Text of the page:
There's no such thing as Spoiled

As a professional trainer, I hear this word a lot...spoiled. Generally it's in context to a dog's undesirable behavior.
"She's doing ______. I guess she's just spoiled."
"She's allowed on the furniture. I've spoiled her, huh?"
"She doesn't listen to me, she's totally spoiled!"

Somehow, giving dogs access to furniture, offering plenty of treats and/or toys and allowing them more of your time has been labeled as "spoiled". Usually this happens when the dog doesn't listen to the owner. Well, I've got something important to tell you. 

There's no such thing as a spoiled dog, just a dog who needs a bigger vocabulary and better reinforcement! 

Dogs are incredibly smart and can learn hundreds of cues. Use that to your advantage! Teach your dog a variety of behaviors that are useful for you...teach them to get off furniture when you ask or to leave things on the counters or tables alone and to greet people nicely. Now, here's the most important part - reinforce those behaviors! Dogs need consistent practice with behaviors before they learn them reliably (and sleeping in your bed will not affect that)!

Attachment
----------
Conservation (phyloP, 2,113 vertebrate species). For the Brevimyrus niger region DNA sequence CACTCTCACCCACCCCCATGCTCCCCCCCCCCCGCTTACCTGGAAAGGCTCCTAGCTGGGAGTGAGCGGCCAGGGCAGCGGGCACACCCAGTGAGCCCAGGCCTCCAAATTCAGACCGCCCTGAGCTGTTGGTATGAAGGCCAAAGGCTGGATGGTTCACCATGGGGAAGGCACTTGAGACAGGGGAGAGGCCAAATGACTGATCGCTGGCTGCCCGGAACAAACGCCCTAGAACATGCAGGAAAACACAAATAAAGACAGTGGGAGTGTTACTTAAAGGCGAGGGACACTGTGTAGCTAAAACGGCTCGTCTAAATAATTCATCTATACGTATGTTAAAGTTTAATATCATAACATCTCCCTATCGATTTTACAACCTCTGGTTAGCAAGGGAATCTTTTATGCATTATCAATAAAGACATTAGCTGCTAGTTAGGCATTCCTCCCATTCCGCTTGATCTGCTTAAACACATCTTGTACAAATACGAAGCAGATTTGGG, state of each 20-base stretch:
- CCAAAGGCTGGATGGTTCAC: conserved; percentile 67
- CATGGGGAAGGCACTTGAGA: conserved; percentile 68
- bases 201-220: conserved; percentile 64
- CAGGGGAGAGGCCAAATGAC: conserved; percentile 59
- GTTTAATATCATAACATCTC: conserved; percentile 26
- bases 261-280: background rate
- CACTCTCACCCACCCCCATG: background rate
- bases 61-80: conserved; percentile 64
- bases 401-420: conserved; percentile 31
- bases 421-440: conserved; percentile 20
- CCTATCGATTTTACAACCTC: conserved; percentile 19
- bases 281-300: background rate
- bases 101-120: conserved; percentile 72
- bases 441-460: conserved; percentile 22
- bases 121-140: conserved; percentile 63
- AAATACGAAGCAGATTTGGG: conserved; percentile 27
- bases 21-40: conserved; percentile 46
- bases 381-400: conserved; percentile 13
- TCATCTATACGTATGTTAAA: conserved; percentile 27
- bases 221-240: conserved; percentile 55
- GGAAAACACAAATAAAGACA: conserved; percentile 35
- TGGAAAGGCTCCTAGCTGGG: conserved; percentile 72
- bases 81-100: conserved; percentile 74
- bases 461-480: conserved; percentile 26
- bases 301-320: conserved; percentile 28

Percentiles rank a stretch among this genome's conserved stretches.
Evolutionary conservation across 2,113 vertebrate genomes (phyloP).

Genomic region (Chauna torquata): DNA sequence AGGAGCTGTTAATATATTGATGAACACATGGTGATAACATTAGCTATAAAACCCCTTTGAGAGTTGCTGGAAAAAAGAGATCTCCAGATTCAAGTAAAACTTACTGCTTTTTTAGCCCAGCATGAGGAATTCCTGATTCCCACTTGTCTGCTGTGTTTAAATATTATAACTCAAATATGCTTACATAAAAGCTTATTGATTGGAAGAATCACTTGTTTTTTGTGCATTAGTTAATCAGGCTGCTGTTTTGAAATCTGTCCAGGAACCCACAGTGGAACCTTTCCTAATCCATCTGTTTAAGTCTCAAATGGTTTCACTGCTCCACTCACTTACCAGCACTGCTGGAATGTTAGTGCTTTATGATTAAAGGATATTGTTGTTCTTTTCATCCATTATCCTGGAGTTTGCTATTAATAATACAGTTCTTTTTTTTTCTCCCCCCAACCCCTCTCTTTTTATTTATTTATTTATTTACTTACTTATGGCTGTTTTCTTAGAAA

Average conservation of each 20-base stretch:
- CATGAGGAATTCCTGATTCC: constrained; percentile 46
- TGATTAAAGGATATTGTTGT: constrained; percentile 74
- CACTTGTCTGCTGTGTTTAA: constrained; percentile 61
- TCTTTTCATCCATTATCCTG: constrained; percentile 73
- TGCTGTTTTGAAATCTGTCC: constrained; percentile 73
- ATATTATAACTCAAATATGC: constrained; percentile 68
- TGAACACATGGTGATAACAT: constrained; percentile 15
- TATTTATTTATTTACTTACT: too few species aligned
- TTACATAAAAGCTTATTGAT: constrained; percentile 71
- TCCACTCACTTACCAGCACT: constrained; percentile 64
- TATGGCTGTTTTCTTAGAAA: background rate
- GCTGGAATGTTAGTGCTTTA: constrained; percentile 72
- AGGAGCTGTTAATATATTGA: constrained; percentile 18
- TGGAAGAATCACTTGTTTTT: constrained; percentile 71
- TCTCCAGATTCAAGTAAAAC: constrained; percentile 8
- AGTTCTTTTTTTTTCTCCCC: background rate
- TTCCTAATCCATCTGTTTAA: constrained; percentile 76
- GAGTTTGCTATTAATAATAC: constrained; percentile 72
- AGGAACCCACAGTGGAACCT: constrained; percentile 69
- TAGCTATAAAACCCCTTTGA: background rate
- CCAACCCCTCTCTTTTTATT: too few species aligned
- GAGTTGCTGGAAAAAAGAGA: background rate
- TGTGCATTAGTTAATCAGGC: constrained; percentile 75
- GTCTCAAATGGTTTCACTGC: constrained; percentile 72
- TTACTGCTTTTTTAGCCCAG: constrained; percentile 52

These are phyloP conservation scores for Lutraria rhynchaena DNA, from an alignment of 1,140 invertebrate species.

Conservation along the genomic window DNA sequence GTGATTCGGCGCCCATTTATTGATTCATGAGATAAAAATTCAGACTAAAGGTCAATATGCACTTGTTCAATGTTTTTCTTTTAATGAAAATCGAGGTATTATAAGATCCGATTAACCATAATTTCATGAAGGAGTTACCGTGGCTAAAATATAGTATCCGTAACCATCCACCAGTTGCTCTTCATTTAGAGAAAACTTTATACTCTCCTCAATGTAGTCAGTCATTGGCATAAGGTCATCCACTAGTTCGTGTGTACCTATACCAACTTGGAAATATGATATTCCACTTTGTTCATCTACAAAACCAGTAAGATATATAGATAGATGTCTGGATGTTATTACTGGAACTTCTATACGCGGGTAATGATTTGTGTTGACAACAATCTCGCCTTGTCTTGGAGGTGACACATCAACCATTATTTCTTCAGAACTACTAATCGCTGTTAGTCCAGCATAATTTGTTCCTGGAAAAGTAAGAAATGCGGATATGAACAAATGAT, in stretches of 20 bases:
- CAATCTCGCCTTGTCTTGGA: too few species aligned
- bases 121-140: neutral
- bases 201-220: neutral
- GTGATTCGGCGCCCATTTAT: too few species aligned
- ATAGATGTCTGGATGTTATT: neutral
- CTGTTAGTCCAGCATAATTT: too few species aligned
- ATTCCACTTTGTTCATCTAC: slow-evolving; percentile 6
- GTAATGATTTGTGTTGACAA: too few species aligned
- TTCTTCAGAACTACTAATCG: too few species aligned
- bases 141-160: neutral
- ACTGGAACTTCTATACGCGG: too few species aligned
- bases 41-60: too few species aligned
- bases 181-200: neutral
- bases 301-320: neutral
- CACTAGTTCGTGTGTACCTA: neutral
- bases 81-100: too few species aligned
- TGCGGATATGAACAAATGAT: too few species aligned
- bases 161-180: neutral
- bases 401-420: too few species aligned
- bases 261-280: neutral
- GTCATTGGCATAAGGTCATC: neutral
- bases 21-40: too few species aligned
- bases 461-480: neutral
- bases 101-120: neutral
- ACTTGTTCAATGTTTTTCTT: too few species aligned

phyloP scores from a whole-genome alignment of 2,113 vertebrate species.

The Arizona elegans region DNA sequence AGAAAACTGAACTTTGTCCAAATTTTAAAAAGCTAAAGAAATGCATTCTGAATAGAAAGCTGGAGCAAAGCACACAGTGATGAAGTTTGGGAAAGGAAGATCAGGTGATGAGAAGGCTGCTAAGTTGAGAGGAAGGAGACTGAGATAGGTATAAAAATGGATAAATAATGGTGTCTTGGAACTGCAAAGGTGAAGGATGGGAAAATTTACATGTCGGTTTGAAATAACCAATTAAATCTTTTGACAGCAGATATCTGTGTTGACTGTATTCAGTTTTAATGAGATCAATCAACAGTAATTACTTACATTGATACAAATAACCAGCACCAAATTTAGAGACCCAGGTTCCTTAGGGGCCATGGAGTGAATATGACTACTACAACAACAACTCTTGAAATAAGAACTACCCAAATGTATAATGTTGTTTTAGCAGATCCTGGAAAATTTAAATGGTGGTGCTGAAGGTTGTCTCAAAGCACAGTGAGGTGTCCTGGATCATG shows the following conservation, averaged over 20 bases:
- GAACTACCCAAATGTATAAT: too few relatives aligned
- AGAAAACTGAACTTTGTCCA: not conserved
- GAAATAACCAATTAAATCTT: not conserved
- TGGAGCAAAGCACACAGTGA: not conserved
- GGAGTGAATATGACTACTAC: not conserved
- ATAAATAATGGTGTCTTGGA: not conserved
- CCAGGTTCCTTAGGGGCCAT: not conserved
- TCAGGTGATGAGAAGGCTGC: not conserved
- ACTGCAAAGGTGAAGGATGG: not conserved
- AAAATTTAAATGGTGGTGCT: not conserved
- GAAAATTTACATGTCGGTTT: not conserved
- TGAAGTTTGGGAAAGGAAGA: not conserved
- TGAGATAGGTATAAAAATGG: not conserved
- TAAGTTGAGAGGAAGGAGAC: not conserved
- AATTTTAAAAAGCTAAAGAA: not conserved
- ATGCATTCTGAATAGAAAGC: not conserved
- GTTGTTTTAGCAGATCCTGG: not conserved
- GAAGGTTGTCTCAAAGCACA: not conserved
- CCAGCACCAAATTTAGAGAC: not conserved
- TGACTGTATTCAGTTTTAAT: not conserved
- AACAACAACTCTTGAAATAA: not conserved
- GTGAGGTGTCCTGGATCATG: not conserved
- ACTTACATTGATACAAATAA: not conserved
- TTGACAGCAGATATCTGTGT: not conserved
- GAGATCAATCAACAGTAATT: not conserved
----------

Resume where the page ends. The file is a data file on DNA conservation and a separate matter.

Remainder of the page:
You can't "ruin" a dog by snuggling in bed with them or sharing your salmon dinner. If anything, some of these indulgences can help build a bond with your dog and teach them to pay better attention to you (the person with access to all things awesome). 

So, go ahead, spoil your dog! Buy that new toy or invite your dog up on the couch.  Just be sure to reinforce the cues that are most important you so your dog has a solid vocabulary and listens every time! You'll both be happy with the results!

- Anna Bettina
Certified Training & Nutrition Solutions